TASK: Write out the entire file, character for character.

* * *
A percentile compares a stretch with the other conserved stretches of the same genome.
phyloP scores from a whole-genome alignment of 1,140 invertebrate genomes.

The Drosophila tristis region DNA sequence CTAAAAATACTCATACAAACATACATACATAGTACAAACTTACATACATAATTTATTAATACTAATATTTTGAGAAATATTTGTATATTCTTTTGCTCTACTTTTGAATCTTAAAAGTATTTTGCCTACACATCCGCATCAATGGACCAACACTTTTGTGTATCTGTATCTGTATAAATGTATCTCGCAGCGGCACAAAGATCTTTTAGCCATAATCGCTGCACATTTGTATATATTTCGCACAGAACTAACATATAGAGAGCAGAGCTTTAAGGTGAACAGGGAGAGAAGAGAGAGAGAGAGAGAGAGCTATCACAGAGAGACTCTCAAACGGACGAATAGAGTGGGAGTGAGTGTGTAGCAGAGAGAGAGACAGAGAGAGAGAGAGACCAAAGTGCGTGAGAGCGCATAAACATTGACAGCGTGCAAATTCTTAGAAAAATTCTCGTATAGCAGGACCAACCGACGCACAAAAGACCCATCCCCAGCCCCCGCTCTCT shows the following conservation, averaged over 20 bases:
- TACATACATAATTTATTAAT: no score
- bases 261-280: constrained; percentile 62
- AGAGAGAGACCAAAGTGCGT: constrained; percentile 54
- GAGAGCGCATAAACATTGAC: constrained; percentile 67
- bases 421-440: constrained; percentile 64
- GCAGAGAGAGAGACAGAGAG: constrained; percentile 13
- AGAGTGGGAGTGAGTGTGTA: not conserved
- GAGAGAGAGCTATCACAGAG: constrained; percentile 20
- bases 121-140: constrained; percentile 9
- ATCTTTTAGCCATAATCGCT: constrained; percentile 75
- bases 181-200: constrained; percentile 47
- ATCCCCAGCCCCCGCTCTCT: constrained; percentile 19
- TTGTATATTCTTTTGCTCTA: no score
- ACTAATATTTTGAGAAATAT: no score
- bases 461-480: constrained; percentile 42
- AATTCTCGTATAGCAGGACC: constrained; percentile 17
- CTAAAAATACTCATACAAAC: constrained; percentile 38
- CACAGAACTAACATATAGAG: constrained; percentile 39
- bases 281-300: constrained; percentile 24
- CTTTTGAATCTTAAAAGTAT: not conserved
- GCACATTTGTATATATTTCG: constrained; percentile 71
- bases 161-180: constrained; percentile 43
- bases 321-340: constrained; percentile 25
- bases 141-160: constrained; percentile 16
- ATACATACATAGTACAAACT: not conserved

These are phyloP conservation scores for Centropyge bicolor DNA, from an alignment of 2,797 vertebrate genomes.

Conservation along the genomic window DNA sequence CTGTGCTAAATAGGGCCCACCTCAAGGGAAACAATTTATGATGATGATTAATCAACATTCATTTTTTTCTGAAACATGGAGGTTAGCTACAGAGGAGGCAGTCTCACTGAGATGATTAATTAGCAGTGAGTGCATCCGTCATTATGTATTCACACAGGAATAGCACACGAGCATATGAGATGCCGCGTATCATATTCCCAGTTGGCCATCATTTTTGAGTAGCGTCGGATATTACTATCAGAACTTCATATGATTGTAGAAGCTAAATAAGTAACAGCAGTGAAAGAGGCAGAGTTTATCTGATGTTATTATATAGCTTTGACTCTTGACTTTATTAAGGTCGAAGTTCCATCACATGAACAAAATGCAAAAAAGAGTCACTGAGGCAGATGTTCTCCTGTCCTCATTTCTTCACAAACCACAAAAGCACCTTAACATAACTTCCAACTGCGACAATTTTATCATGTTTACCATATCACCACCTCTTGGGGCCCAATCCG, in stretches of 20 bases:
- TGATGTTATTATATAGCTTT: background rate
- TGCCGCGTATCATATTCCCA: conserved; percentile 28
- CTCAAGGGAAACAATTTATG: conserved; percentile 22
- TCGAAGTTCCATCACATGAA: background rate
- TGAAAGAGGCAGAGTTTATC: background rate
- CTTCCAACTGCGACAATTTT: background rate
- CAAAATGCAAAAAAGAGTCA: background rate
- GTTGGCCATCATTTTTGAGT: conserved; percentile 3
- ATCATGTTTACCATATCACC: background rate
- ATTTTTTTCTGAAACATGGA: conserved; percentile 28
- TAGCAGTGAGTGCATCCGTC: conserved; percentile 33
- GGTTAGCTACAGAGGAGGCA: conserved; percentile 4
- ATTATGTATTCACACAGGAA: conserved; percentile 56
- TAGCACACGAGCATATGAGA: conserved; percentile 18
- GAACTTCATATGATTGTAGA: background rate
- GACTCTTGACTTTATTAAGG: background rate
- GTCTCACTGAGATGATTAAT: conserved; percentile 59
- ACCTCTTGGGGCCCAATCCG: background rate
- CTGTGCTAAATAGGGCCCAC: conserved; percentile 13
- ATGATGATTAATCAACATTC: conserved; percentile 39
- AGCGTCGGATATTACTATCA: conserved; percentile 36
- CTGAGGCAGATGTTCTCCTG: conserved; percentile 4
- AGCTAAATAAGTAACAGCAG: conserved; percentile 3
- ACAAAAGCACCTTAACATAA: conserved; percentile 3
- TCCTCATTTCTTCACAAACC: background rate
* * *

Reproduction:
A percentile compares a stretch with the other conserved stretches of the same genome.
phyloP scores from a whole-genome alignment of 1,140 invertebrate genomes.

The Drosophila tristis region DNA sequence CTAAAAATACTCATACAAACATACATACATAGTACAAACTTACATACATAATTTATTAATACTAATATTTTGAGAAATATTTGTATATTCTTTTGCTCTACTTTTGAATCTTAAAAGTATTTTGCCTACACATCCGCATCAATGGACCAACACTTTTGTGTATCTGTATCTGTATAAATGTATCTCGCAGCGGCACAAAGATCTTTTAGCCATAATCGCTGCACATTTGTATATATTTCGCACAGAACTAACATATAGAGAGCAGAGCTTTAAGGTGAACAGGGAGAGAAGAGAGAGAGAGAGAGAGAGCTATCACAGAGAGACTCTCAAACGGACGAATAGAGTGGGAGTGAGTGTGTAGCAGAGAGAGAGACAGAGAGAGAGAGAGACCAAAGTGCGTGAGAGCGCATAAACATTGACAGCGTGCAAATTCTTAGAAAAATTCTCGTATAGCAGGACCAACCGACGCACAAAAGACCCATCCCCAGCCCCCGCTCTCT shows the following conservation, averaged over 20 bases:
- TACATACATAATTTATTAAT: no score
- bases 261-280: constrained; percentile 62
- AGAGAGAGACCAAAGTGCGT: constrained; percentile 54
- GAGAGCGCATAAACATTGAC: constrained; percentile 67
- bases 421-440: constrained; percentile 64
- GCAGAGAGAGAGACAGAGAG: constrained; percentile 13
- AGAGTGGGAGTGAGTGTGTA: not conserved
- GAGAGAGAGCTATCACAGAG: constrained; percentile 20
- bases 121-140: constrained; percentile 9
- ATCTTTTAGCCATAATCGCT: constrained; percentile 75
- bases 181-200: constrained; percentile 47
- ATCCCCAGCCCCCGCTCTCT: constrained; percentile 19
- TTGTATATTCTTTTGCTCTA: no score
- ACTAATATTTTGAGAAATAT: no score
- bases 461-480: constrained; percentile 42
- AATTCTCGTATAGCAGGACC: constrained; percentile 17
- CTAAAAATACTCATACAAAC: constrained; percentile 38
- CACAGAACTAACATATAGAG: constrained; percentile 39
- bases 281-300: constrained; percentile 24
- CTTTTGAATCTTAAAAGTAT: not conserved
- GCACATTTGTATATATTTCG: constrained; percentile 71
- bases 161-180: constrained; percentile 43
- bases 321-340: constrained; percentile 25
- bases 141-160: constrained; percentile 16
- ATACATACATAGTACAAACT: not conserved

These are phyloP conservation scores for Centropyge bicolor DNA, from an alignment of 2,797 vertebrate genomes.

Conservation along the genomic window DNA sequence CTGTGCTAAATAGGGCCCACCTCAAGGGAAACAATTTATGATGATGATTAATCAACATTCATTTTTTTCTGAAACATGGAGGTTAGCTACAGAGGAGGCAGTCTCACTGAGATGATTAATTAGCAGTGAGTGCATCCGTCATTATGTATTCACACAGGAATAGCACACGAGCATATGAGATGCCGCGTATCATATTCCCAGTTGGCCATCATTTTTGAGTAGCGTCGGATATTACTATCAGAACTTCATATGATTGTAGAAGCTAAATAAGTAACAGCAGTGAAAGAGGCAGAGTTTATCTGATGTTATTATATAGCTTTGACTCTTGACTTTATTAAGGTCGAAGTTCCATCACATGAACAAAATGCAAAAAAGAGTCACTGAGGCAGATGTTCTCCTGTCCTCATTTCTTCACAAACCACAAAAGCACCTTAACATAACTTCCAACTGCGACAATTTTATCATGTTTACCATATCACCACCTCTTGGGGCCCAATCCG, in stretches of 20 bases:
- TGATGTTATTATATAGCTTT: background rate
- TGCCGCGTATCATATTCCCA: conserved; percentile 28
- CTCAAGGGAAACAATTTATG: conserved; percentile 22
- TCGAAGTTCCATCACATGAA: background rate
- TGAAAGAGGCAGAGTTTATC: background rate
- CTTCCAACTGCGACAATTTT: background rate
- CAAAATGCAAAAAAGAGTCA: background rate
- GTTGGCCATCATTTTTGAGT: conserved; percentile 3
- ATCATGTTTACCATATCACC: background rate
- ATTTTTTTCTGAAACATGGA: conserved; percentile 28
- TAGCAGTGAGTGCATCCGTC: conserved; percentile 33
- GGTTAGCTACAGAGGAGGCA: conserved; percentile 4
- ATTATGTATTCACACAGGAA: conserved; percentile 56
- TAGCACACGAGCATATGAGA: conserved; percentile 18
- GAACTTCATATGATTGTAGA: background rate
- GACTCTTGACTTTATTAAGG: background rate
- GTCTCACTGAGATGATTAAT: conserved; percentile 59
- ACCTCTTGGGGCCCAATCCG: background rate
- CTGTGCTAAATAGGGCCCAC: conserved; percentile 13
- ATGATGATTAATCAACATTC: conserved; percentile 39
- AGCGTCGGATATTACTATCA: conserved; percentile 36
- CTGAGGCAGATGTTCTCCTG: conserved; percentile 4
- AGCTAAATAAGTAACAGCAG: conserved; percentile 3
- ACAAAAGCACCTTAACATAA: conserved; percentile 3
- TCCTCATTTCTTCACAAACC: background rate